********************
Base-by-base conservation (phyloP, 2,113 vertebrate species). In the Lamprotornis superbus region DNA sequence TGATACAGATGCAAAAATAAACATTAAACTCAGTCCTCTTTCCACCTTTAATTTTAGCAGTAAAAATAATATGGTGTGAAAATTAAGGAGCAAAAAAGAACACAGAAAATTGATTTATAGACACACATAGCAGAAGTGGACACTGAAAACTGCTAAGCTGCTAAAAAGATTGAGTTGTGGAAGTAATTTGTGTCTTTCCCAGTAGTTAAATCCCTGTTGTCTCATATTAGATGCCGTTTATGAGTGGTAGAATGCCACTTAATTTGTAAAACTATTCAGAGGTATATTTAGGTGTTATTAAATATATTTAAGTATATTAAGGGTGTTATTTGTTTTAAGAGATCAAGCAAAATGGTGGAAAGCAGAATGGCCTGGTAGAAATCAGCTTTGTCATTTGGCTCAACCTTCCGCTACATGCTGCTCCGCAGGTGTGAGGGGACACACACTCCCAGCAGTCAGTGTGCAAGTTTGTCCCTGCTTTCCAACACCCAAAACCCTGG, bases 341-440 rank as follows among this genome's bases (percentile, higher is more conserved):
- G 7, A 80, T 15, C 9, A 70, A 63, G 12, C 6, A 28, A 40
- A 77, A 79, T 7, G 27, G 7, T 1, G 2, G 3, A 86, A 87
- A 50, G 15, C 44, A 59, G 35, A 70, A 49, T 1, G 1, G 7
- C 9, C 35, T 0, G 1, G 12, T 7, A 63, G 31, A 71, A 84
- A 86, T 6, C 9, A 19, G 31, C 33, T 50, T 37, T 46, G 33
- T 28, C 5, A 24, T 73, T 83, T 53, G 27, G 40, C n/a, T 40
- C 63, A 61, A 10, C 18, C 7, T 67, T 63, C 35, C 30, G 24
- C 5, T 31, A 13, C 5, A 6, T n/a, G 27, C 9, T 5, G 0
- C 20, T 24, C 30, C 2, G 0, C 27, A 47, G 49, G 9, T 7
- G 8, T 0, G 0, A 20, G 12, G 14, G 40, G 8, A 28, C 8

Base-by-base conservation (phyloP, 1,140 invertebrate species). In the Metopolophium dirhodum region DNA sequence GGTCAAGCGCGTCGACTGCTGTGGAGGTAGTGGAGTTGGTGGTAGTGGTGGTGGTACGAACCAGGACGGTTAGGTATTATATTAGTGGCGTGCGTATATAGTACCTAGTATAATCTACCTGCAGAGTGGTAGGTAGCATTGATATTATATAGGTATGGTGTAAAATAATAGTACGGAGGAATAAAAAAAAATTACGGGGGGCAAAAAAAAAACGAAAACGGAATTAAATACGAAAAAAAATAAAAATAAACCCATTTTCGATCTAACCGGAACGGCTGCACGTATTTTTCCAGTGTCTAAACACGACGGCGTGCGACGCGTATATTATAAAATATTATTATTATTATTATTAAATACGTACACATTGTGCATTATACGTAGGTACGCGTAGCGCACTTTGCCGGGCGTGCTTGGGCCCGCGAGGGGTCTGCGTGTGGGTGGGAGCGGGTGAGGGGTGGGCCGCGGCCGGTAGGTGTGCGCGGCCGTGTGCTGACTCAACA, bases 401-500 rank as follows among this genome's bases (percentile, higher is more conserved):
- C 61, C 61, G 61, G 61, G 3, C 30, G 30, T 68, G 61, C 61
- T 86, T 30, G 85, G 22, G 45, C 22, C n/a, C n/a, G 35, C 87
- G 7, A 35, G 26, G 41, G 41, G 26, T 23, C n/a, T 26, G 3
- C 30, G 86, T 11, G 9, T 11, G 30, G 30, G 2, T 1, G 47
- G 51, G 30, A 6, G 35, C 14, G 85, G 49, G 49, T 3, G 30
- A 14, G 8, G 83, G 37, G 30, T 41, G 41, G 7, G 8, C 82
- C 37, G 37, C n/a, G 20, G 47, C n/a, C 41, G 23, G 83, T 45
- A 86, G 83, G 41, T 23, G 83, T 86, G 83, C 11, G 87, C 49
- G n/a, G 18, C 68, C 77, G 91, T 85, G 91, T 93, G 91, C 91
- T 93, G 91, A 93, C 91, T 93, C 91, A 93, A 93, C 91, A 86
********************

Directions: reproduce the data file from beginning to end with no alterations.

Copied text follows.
Base-by-base conservation (phyloP, 2,113 vertebrate species). In the Lamprotornis superbus region DNA sequence TGATACAGATGCAAAAATAAACATTAAACTCAGTCCTCTTTCCACCTTTAATTTTAGCAGTAAAAATAATATGGTGTGAAAATTAAGGAGCAAAAAAGAACACAGAAAATTGATTTATAGACACACATAGCAGAAGTGGACACTGAAAACTGCTAAGCTGCTAAAAAGATTGAGTTGTGGAAGTAATTTGTGTCTTTCCCAGTAGTTAAATCCCTGTTGTCTCATATTAGATGCCGTTTATGAGTGGTAGAATGCCACTTAATTTGTAAAACTATTCAGAGGTATATTTAGGTGTTATTAAATATATTTAAGTATATTAAGGGTGTTATTTGTTTTAAGAGATCAAGCAAAATGGTGGAAAGCAGAATGGCCTGGTAGAAATCAGCTTTGTCATTTGGCTCAACCTTCCGCTACATGCTGCTCCGCAGGTGTGAGGGGACACACACTCCCAGCAGTCAGTGTGCAAGTTTGTCCCTGCTTTCCAACACCCAAAACCCTGG, bases 341-440 rank as follows among this genome's bases (percentile, higher is more conserved):
- G 7, A 80, T 15, C 9, A 70, A 63, G 12, C 6, A 28, A 40
- A 77, A 79, T 7, G 27, G 7, T 1, G 2, G 3, A 86, A 87
- A 50, G 15, C 44, A 59, G 35, A 70, A 49, T 1, G 1, G 7
- C 9, C 35, T 0, G 1, G 12, T 7, A 63, G 31, A 71, A 84
- A 86, T 6, C 9, A 19, G 31, C 33, T 50, T 37, T 46, G 33
- T 28, C 5, A 24, T 73, T 83, T 53, G 27, G 40, C n/a, T 40
- C 63, A 61, A 10, C 18, C 7, T 67, T 63, C 35, C 30, G 24
- C 5, T 31, A 13, C 5, A 6, T n/a, G 27, C 9, T 5, G 0
- C 20, T 24, C 30, C 2, G 0, C 27, A 47, G 49, G 9, T 7
- G 8, T 0, G 0, A 20, G 12, G 14, G 40, G 8, A 28, C 8

Base-by-base conservation (phyloP, 1,140 invertebrate species). In the Metopolophium dirhodum region DNA sequence GGTCAAGCGCGTCGACTGCTGTGGAGGTAGTGGAGTTGGTGGTAGTGGTGGTGGTACGAACCAGGACGGTTAGGTATTATATTAGTGGCGTGCGTATATAGTACCTAGTATAATCTACCTGCAGAGTGGTAGGTAGCATTGATATTATATAGGTATGGTGTAAAATAATAGTACGGAGGAATAAAAAAAAATTACGGGGGGCAAAAAAAAAACGAAAACGGAATTAAATACGAAAAAAAATAAAAATAAACCCATTTTCGATCTAACCGGAACGGCTGCACGTATTTTTCCAGTGTCTAAACACGACGGCGTGCGACGCGTATATTATAAAATATTATTATTATTATTATTAAATACGTACACATTGTGCATTATACGTAGGTACGCGTAGCGCACTTTGCCGGGCGTGCTTGGGCCCGCGAGGGGTCTGCGTGTGGGTGGGAGCGGGTGAGGGGTGGGCCGCGGCCGGTAGGTGTGCGCGGCCGTGTGCTGACTCAACA, bases 401-500 rank as follows among this genome's bases (percentile, higher is more conserved):
- C 61, C 61, G 61, G 61, G 3, C 30, G 30, T 68, G 61, C 61
- T 86, T 30, G 85, G 22, G 45, C 22, C n/a, C n/a, G 35, C 87
- G 7, A 35, G 26, G 41, G 41, G 26, T 23, C n/a, T 26, G 3
- C 30, G 86, T 11, G 9, T 11, G 30, G 30, G 2, T 1, G 47
- G 51, G 30, A 6, G 35, C 14, G 85, G 49, G 49, T 3, G 30
- A 14, G 8, G 83, G 37, G 30, T 41, G 41, G 7, G 8, C 82
- C 37, G 37, C n/a, G 20, G 47, C n/a, C 41, G 23, G 83, T 45
- A 86, G 83, G 41, T 23, G 83, T 86, G 83, C 11, G 87, C 49
- G n/a, G 18, C 68, C 77, G 91, T 85, G 91, T 93, G 91, C 91
- T 93, G 91, A 93, C 91, T 93, C 91, A 93, A 93, C 91, A 86